Angela Mirabile, Greater Ridgewood Restoration Corp.
by Chase Collum
Apr 09, 2014 | 25615 views | 0 0 comments | 179 179 recommendations | email to a friend | print
When a 24-year-old Angela Mirabile was called in to interview for a position with Community Board 5 in 1981, she knew that she wanted to become active in local politics and community service.

What she didn’t know was that as a result of that interview, she would spend the next 33 years of her life overseeing graffiti cleanup with the Greater Ridgewood Restoration Corp.

“I interviewed for a job at CB5, and one of the people who interviewed me was the executive director of this organization at the time,” Mirabile said. “He offered me a job after the interview was over.”

Mirabile, a Bushwick native, received a degree in History from NYU before going on to earn a Master’s Degree in Political Science with a certificate in Public Administration from St. John’s University.

Since joining GRRC, where she now serves as the executive director, Mirabile has helped the organization clean up roughly 5,400 buildings in their seven-month season that lasts from April through November each year. While the organization has suffered state funding cuts in recent years, she and her staff still manage to clean up between 100 and 150 properties each year.

“In the past, we ran a five-day program, but we’ve had to cut it down to three days a week in 2012 because we couldn’t get the funding,” Mirabile said. “We wanted to keep the program going, obviously, so we cut it down to three days a week.”

She believes that regardless of whether or not her organization receives increased state funding in the future, there are many community organizations that have a sincere need for bigger budgets.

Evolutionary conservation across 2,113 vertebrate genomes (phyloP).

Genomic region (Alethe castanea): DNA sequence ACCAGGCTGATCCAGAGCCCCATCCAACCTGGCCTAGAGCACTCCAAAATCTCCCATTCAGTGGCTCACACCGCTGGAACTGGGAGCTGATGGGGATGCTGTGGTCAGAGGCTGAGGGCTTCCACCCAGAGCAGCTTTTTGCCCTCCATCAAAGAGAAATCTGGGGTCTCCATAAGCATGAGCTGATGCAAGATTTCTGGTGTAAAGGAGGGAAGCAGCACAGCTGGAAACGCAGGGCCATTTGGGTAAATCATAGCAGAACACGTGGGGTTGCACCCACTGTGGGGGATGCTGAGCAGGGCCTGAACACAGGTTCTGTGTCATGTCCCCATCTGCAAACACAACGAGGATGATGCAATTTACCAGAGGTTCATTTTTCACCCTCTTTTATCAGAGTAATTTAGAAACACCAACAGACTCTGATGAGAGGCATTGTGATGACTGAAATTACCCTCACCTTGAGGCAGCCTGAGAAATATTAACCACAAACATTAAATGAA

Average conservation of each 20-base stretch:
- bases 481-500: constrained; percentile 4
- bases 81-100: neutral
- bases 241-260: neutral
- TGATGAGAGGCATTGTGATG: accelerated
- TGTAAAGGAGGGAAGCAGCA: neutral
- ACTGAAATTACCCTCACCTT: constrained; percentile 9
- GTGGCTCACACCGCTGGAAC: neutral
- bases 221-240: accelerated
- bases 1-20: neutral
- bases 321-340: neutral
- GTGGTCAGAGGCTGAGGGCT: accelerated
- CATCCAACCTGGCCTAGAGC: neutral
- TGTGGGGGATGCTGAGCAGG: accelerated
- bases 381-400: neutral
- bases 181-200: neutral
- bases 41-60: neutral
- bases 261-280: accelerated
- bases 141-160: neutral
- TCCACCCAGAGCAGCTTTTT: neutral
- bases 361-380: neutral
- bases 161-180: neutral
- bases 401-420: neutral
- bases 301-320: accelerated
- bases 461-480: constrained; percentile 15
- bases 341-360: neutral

“State funding needs to be restored regardless of the graffiti program. It’s funding groups like mine rely on for necessary services in the community,” Mirabile said. “They know what has to be done, whether it’s needs of seniors or graffiti cleaning. We’re in touch with the people who live in the community and we can service those needs at a rate that no one else can.”

The reason Mirabile has stuck with the GRRC for so long is that she finds her work to be extremely rewarding,

“It’s nice to be able to assist people, and to see the community thrive,” Mirabile said. “It’s a community where I think people walk around and know their neighbors—I’m friendly with all my neighbors.”

When she is not working with the GRRC, Mirabile counsels tenants and landlords with CB5 twice a week, and her favorite pastimes include reading and playing the clarinet.

“I started taking clarinet lessons a little over a year ago. I’m a very big jazz fan,” Mirabile said. “I always wanted to play an instrument, and it’s one of the most satisfying things I’ve ever done.”

Comments-icon Post a Comment
No Comments Yet